Black, corded Puli jumping over an obstacleWhen my #grandMya is feeling down, or just wants a guaranteed giggle, she goes to an Internet picture I introduced her to. And her eyes light up. She smiles. Chuckles. Chortles. Guaranteed. It's a picture of a jumping Puli. Black. Corded. With a tiny pink tonguetip. That's it stage left there. In all it's glory. Dreadlocks flying. A living, breathing, leaping, panting Koosh ball.=>>>>> 

(BTW, my own personal Koosh ball is black and green. Still gets occasionally played with. And still is in quite good condition.)

Well, from now on, all I need to do to guarantee a risible reaction is say to myself, "Mick 'Mary Sue' Rory." And I will at least smile my way through a Snartly snort.

"So who is 'Mary Sue'?" you ask. (You did ask, right?) Well, the history, denotation, and connotation of the term have become convoluted and complex over time. But the brief basic answer for our purposes here is this: "Mary Sue is the creation by a fanfic author of an idealized character - usually the impossibly perfect love interest of a canon lead character - that is a thinly disguised version of the author herself."

When I started writing Anasazi Anthem, I expressed concern that a protagonist I introduced, Kol Kaguta, might come across as just too Mary Sue. The fellow authors in my consultative group assured me that she was definitely not a Mary Sue. And nor was I. (And yes, I know I have to keep my promise to my spiritual mother, Rezvanieh, and continue working on the story. One of my goals for 2019, it is.)

[SPOILER ALERT] So I'm watching the "Tagumo Attacks!!!" episode of DC's #LegendsOfTomorrow the first time through 'cuz I have nothing better to do that evening. Plus, they're going to meet an historical icon of my youth. And in the course of it, I learn more about #MickRory (hilariously portrayed by #DominicPurcell at his rough, curmudgeonly, primal-force-of-nature best). The fact that Mick's been scecretly writing erotic fiction - and writing it well - comes into play in a big way. 'Cuz the Legends need someone artistic to bond with a book that makes the imagined real. And they are unable to completely defeat the giant octopus (though they did manage to reduce it to somewhat human size) that the book manifested from the imagination of famous director/screenwriter Ishiro Honda while he was directing his first feature film, Aoi shinju (The Blue Pearl), in 1951.

Garima, queen of Thanzanon, battles eight-armed Tagumo on Ishiro Honda's setRory to the rescue. He writes up a storm. Actually, he writes up a hero. Garima. Queen of Thanzanon. She of the huge swords. Leather-bound garb. Blue-banded eyes. And triply-endowed chest. She's fresh on his mind 'cuz he's been writing an erotic science fiction story about her and developed writer's block. But the team needs his talent, he's inspired, and he's off to the races. So is Garima. She battles the eight-armed Tagumo. Eventually dispatches it with some fancy footwork and swordplay. Heads for Mick (who, tongue-tied, introduces himself to her with a simple "I'm Mick"). Kisses him. And drags him off(screen) into the ruins of Ishiro's demolished minature set for a lo-o-ong, messy bout of passion. Come daylight, so to speak, Garima is gone. So is Mick's writer's block.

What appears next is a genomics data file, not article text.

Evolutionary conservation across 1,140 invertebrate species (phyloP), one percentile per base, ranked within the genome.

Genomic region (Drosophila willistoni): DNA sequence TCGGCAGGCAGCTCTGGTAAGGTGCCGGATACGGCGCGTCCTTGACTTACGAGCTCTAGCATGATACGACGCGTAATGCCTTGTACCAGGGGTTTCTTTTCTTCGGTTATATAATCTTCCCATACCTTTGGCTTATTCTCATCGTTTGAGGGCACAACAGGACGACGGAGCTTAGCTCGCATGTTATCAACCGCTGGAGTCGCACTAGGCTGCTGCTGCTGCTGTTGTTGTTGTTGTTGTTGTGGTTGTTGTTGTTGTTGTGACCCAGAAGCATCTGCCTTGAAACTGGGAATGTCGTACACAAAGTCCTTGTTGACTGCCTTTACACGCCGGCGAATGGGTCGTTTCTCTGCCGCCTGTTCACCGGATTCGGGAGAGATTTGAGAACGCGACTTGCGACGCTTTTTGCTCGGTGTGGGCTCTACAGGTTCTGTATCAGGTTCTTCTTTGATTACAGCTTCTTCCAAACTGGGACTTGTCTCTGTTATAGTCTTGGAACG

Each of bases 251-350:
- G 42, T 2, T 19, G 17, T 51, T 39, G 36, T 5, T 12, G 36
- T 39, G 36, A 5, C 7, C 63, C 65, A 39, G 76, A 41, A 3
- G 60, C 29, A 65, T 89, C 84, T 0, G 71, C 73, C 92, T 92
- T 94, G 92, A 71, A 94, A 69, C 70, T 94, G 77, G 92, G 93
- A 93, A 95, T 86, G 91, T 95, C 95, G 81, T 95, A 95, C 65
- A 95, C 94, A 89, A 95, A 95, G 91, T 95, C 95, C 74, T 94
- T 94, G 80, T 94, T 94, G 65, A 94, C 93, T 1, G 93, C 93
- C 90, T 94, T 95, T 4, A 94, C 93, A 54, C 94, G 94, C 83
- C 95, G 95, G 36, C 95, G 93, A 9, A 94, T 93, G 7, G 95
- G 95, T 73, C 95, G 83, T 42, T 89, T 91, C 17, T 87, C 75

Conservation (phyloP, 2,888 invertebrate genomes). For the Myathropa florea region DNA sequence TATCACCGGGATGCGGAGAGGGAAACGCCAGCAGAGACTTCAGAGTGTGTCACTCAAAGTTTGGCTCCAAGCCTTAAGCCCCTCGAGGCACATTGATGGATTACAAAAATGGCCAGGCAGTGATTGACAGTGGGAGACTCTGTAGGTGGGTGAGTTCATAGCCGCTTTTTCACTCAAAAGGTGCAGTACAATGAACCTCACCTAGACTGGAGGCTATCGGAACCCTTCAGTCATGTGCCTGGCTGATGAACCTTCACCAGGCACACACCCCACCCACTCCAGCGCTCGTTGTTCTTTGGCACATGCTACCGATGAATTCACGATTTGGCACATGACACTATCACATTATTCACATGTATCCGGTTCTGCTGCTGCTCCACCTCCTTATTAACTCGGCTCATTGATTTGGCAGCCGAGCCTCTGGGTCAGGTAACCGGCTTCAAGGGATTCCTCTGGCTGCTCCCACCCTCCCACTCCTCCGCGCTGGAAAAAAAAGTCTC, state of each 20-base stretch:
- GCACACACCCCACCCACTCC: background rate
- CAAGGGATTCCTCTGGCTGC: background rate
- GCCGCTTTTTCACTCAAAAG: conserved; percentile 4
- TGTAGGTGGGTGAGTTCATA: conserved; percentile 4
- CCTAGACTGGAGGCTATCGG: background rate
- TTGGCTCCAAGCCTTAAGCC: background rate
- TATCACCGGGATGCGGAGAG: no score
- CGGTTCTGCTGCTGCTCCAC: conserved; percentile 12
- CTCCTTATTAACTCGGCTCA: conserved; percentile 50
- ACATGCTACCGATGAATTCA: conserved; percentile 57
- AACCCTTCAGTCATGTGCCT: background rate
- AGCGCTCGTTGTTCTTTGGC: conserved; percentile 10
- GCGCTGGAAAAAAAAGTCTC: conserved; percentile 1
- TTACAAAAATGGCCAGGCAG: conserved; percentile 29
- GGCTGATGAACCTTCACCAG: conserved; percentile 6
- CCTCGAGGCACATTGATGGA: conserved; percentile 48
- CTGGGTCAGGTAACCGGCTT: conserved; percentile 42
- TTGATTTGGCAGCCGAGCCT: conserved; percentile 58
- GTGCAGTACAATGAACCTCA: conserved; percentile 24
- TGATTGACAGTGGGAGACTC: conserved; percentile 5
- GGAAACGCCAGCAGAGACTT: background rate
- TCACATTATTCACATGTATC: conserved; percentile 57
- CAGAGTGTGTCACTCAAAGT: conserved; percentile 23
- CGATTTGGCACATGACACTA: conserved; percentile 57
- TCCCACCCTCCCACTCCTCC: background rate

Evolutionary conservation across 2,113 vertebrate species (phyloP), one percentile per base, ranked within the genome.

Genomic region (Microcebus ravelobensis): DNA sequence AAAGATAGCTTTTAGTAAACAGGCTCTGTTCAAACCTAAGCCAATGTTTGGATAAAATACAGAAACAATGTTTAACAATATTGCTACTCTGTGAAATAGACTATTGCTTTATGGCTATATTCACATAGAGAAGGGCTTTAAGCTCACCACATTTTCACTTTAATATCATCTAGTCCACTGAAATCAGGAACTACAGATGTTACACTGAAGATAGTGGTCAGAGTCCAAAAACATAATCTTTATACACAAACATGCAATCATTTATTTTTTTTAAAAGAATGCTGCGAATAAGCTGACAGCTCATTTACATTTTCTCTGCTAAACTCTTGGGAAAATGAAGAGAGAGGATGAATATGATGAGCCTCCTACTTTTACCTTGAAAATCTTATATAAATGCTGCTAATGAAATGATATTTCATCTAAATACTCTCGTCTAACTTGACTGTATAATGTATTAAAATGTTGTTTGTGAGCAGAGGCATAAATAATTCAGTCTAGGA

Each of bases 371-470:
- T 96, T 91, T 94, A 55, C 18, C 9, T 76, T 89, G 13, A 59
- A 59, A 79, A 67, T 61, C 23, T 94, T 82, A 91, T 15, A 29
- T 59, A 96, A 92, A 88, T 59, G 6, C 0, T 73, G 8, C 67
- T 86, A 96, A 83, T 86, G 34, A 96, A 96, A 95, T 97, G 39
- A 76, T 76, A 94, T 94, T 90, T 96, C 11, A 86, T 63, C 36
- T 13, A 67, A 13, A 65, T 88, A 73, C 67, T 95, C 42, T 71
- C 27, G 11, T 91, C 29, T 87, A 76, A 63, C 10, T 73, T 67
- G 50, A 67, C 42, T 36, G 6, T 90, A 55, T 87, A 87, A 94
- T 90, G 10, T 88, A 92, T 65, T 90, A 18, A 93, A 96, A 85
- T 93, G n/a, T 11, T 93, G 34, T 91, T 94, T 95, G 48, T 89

The closing line of Mick's scenario as he inscribes it in the magic book is "With the monster vanquished, Garima and her beloved Buck made passionate love in the ruins of the city." And the closing line of Mick's original story, now that he's unblocked, becomes "Garima was as strong as she was stunning, and with her by his side, Buck had at last vanquished his true enemy. Fear." [END SPOILER ALERT]

That second line came after the commercial break. But the first one came before it. And as the first commercial started on November 19, I suddenly said to myself, aloud, "Buck is Mick is a Mary Sue!" And loud, unending peals of laughter ensued. Until it hurt.

So, like an idiot, I decided to watch it again when it reran on Christmas Eve. Just to see if it was still all that funny. I knew what was coming. At least I thought I did. Forewarned is forearmed, right? Couldn't possibly be that hilarious the secomd time 'round, right? But it was. And once again, I laughed till it hurt.

You know, one of the reasons #WentworthMiller learned, in their acting and promoting together, to love Purcell like a brother is that Purcell could make Miller laugh. Sure proved it that night. As funny as Miller and Purcell's Legends work could be together - and remember, it was their chemistry and humor that made me a Legends appointment viewer back in the day - Purcell was able to hold his own alone. In spades. And I found myself wondering what sardonic comment #LeonardSnart would've made if he'd been there to see his partner's solution. And secret. But maybe Snart would've been unable to say anything 'cuz he, too, would be laughing. Uproarisouly. 'Til it hurt.

Sadly, we'll never know. But maybe that's for the best. 'Cuz can you just imagine what snarky Snartisms would have ensued if Leonard then heard MarySue Mick admit that his true enemy was fear? This way, absent Lenny, Mick gets to deal with that realization on his own terms in his own time. Good for him.

Khoda hafez,

P.S. For another three "true" stories about LoT-/#Wentnic-watching, and why it's no longer appointment viewing, and how I'm not the only one that's true for, check here, here, and here. Wow, five LoT entries in all. Didn't expect that.

P.P.S. For some extra fun and confusion, google the name/definitions of Garima. Pay attention. There'll be a test. ;-)